Estimated reading time: 4 minutes
Moss is a fantastic tale that really is brought to life by virtual reality. Filled with wonder and charm, this action/adventure title follows Quill – a female mouse who embarks on a grand journey through a variety of memorable landscapes that makes this somewhat short title one that VR owners owe it to themselves to play.
I remember when Moss was first announced for the PlayStation 4. I was actually really bummed out, because it looked like a fantastic game. However, it was a PS4 exclusive. Thankfully after much acclaim and some time passing, Polyarc has brought their delightful VR adventure to the PC as well, and I no longer have to wonder what I might have missed.
With such a distinctive visual style on display, from the adorable Quill to the storybook aesthetic the prologue opens up with, Moss feels like a childhood fable brought to life. All of this helps to set the stage, discussing the ones serene world of Moss and how it has become corrupted due to the invasion of a dark serpent. The graphics are really impressive, with fully realized 3D worlds that twist and turn and had me fully engrossed from the moment I started up the game.
While Quill and her quirky personality are the star of the show, oozing personality almost right out of the gates, she does not embark on this endeavor alone. There is a secondary character – the Reader – that you fully embody. There is a bit of a learning curve in how to control both characters. The controls themselves make a lot of sense, relaying on both sticks to move the action along.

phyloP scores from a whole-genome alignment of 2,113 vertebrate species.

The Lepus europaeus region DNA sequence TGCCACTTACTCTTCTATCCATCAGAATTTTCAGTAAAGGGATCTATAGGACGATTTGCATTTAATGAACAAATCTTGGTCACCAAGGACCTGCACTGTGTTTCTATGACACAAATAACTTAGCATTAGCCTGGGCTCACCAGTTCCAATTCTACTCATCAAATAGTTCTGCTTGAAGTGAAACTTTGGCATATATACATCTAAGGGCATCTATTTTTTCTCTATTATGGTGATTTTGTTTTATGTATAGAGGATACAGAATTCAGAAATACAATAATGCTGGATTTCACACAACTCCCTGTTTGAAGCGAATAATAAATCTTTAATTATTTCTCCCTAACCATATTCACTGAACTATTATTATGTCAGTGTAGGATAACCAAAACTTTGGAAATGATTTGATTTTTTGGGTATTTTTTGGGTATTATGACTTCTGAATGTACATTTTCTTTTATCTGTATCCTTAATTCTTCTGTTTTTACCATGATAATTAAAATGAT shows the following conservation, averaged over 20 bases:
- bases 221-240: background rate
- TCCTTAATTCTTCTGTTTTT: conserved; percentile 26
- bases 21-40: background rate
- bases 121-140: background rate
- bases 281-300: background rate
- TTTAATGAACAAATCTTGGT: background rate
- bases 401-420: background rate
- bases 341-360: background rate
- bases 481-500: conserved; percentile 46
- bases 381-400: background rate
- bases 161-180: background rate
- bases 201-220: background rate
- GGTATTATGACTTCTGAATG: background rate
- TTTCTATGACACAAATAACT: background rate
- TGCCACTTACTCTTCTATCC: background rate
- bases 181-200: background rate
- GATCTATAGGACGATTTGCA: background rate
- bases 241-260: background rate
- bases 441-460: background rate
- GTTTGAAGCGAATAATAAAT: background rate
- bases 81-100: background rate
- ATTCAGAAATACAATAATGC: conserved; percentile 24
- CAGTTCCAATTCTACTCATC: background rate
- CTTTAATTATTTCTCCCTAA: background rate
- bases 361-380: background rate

Moving the action along is an entertaining bit of gameplay in and of itself. The environments are very much puzzle-like in nature, requiring the presses of buttons or the pulling of levers to help Quill to continue along her way. You enter the scene from a perspective that shows you the environment, giving you time to take in Quill’s surroundings and how to best manipulate them. You need to move your head in all directions to really see everything in each stage, but this only helps to add to the immersion of it all.
For those looking to race through to the end, Moss is a bit on the shorter side. There are some odds and ends that can be collected along the way, but they are simply minor means of encouraging you to give the environment a very thorough looking-over. They do not really add anything to the story (which is admittedly a bit of a missed opportunity in my mind), but there is a nice sense of accomplishment that comes from finding some of the more cleverly hidden ones.
As good as all of the above is, and Moss is really quite good, there are a couple of smaller details holding this title back. The combat in Moss is serviceable, but somewhat boring. It is mostly mashing buttons and does not have a particularly strong strategic element to any of it. It never really evolves much either. In fact, the gameplay itself never really grows into anything more than what it is. The environments and searching them is incredibly well done, but the gameplay supporting it is actually surprisingly thin. Additionally, while the ending sets us up for a sequel, given how short Moss is, it is a little disappointing the way the otherwise wonderfully told story reaches a fantastic climax and then just… we’re done. There is the promise of more, and I hope we get it, but it was a somewhat jarring conclusion that did not satisfy the itch Moss created.
On the one hand, one could argue that Moss is a success in simply leaving me wanting for more. There is some truth to that, as this is one of the most engrossing stories I have played in VR or any other platform. The presentation is top-notch, the storytelling has charm in spades and the puzzles make excellent use of the VR technology. A little more maturation in the combat and gameplay coupled with a longer tale would have made Moss an absolute treasure, but what we have here is still one of the most endearing experiences in virtual reality to date.Score: 8.25 / 10